Pseudospectra have been independently invented at least five times,
as summarized in the table below.
For further information, see [Tre99b].
| Henry Landau
|| Landau studied the asymptotic spectra of non-Hermitian integral operators
(and, implicitly, the associated Toeplitz matrix eigenvalue problem)
[Lan75]. He later applied these ideas to integral
operators that arise in the study of unstable resonators
[Lan76] and lasers
| Jim Varah
|| Varah was interested in the stability of invariant subspaces of matrices
in the context of numerical solution of non-Hermitian
| Sergei Godunov,
|| This research was primarily directed towards developing techniques for
guaranteed-accuracy eigenvalue computations
| Nick Trefethen
|| This work had its roots in observations concerning unstable
eigenvalues of spectral discretization matrices for differential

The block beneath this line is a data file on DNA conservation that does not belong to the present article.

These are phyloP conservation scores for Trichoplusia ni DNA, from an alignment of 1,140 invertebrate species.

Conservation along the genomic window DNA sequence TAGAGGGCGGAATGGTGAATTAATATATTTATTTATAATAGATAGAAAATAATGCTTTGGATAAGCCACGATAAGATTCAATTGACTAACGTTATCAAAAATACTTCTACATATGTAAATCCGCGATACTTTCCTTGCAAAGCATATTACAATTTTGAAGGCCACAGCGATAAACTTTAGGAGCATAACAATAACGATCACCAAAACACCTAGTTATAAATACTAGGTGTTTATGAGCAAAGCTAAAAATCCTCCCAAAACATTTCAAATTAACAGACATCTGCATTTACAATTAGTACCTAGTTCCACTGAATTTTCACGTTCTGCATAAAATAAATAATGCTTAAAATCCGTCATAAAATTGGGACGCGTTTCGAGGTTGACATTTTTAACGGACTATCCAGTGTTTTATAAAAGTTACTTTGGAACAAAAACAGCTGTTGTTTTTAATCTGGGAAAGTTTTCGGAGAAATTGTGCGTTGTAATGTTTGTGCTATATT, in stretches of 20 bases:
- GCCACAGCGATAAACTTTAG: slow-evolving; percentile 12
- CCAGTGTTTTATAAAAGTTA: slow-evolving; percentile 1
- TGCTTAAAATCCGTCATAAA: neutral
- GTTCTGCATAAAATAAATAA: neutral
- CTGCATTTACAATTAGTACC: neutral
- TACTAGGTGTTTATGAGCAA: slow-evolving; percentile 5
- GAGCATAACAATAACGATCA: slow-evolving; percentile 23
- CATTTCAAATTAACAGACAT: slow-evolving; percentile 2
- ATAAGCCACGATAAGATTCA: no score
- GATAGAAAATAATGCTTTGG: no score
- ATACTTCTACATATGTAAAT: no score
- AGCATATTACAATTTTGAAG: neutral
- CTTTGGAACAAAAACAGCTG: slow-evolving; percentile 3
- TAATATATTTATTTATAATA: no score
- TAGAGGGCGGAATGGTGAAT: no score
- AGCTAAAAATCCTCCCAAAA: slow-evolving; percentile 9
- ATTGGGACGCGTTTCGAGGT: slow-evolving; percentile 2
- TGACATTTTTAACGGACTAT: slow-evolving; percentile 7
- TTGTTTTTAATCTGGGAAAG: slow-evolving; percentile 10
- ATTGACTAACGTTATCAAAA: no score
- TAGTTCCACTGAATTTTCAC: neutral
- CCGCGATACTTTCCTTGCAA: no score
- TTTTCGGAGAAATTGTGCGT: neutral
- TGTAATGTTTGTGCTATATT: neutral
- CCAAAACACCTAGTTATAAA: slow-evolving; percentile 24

equations. The first published work concerned polynomial iterative methods
for solving systems of linear algebraic equations
and spectral methods
| Diederich Hinrichsen,
|| Hinrichsen and Pritchard originally studied spectral value sets
in control theory [HP92].
In this context, they have been especially interested
in structured perturbations of a matrix.
In the mid-1980s, they began studying "stability radii",
a closely related quantity measuring the distance to instability
under specific perturbations.
Other early uses of pseudospectra include
who apparently followed the definitions of
and Chatelin, who apparently followed Godunov.